How to prune trees to help keep them healthy and safe? The amount of live tissue that can be removed in one growing season depends on the tree size, species, and age.
Why should you prune trees and how do you prune trees?
Its very important to prune your trees safety
Correct pruning procedures create and maintain a strong tree structure, preventing safety hazards.
Maintain natural tree form
Often erratic or vigorous branches grow that change the growth habit of other branches, which results in a misshapen tree. Early removal of these vigorous branches maintains a healthy tree form.
When do you prune a tree?
Damaged, and diseased branches should be removed as soon as possible. Otherwise, the best time to prune is in summer, once the tree has a fully leafed canopy. Some trees, such as maple and dogwood, will bleed sap at this time of year. This bleeding will not harm them.
How to prune trees (young)
Proper pruning is essential when developing a tree with a strong structure and desirable form. Trees that receive the appropriate pruning measures while they are young will require less corrective pruning as they mature.
Keep these few simple principles in mind before starting to prune trees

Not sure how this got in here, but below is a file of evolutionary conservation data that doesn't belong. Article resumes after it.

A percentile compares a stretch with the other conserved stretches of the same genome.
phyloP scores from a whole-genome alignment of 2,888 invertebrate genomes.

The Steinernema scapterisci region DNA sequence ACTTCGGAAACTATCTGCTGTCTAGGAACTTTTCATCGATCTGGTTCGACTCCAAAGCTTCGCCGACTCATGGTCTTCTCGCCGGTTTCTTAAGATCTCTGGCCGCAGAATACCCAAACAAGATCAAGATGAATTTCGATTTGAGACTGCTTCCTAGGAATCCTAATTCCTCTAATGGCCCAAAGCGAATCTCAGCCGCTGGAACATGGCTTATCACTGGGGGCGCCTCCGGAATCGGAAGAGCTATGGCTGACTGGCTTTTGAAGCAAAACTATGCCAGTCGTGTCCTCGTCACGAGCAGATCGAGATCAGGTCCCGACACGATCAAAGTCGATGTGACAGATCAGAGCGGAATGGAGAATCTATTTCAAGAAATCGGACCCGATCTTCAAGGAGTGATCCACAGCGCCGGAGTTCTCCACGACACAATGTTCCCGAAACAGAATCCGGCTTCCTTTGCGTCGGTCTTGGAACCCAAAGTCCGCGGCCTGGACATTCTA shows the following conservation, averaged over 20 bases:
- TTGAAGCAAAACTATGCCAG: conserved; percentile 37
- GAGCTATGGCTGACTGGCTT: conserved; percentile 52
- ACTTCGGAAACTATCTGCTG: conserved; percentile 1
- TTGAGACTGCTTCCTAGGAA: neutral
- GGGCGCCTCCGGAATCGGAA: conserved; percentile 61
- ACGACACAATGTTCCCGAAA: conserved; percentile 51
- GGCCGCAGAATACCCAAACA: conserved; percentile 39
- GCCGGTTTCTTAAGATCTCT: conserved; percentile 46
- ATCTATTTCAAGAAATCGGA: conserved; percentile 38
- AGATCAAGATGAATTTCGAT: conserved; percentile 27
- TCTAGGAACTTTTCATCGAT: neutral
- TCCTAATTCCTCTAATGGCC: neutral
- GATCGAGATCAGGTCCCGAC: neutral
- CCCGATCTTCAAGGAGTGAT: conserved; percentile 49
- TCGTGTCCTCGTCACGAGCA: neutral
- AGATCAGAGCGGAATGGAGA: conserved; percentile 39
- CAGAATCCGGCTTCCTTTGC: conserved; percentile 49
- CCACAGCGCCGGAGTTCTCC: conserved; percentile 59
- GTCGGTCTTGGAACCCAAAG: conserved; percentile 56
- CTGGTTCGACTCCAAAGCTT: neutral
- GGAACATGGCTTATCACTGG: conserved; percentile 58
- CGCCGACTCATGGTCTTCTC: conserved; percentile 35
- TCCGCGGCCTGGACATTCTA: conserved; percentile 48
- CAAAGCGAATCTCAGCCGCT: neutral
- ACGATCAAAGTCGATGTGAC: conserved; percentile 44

- Always have a purpose in mind before making a cut. Each cut has the potential to change the growth of the tree.
- Poor pruning can cause damage that lasts for the life of the tree. Learn where and how to prune trees and make the cuts before picking up the pruning tools.
- Trees do not heal the way people do. When a tree is wounded, it must grow over the damage. As a result, the wound is contained within the tree forever.
- Small cuts do less damage to the tree than large cuts. Correcting issues when a tree is young will reduce the need for more drastic pruning later.
Making the cut
- The pruning cut location is critical to a tree’s growth and wound closure response.
- Make pruning cuts just outside the branch collar to avoid damaging the trunk and compromising wound responses. Improper pruning cuts may lead to permanent internal decay.
- If a large branch must be shortened, prune it back to a secondary branch or a bud.
- Cuts made between buds or branches may lead to stem decay, sprout production, and misdirected growth.
Pruning tools to prune trees
Small branches can be cut easily with hand pruners. Cuts larger than one-half inch (1.27 cm) in diameter should be made with lopping shears or a pruning saw.
Hedge shears should be used for shaping hedges only. Do not use shears to prune a tree. Whatever tool you use, make sure it is kept clean and sharp.
Establishing a strong scaffold structure
A good structure of primary branches should be established while the tree is young. These limbs, called scaffold branches, are a mature tree’s framework. Properly trained young trees will develop a strong structure that requires less corrective pruning as they mature.
The goal in training young trees is to establish a strong, central trunk with sturdy, well-spaced branches. This form mimics tree growth in forest settings where outward branching is limited by neighbouring trees.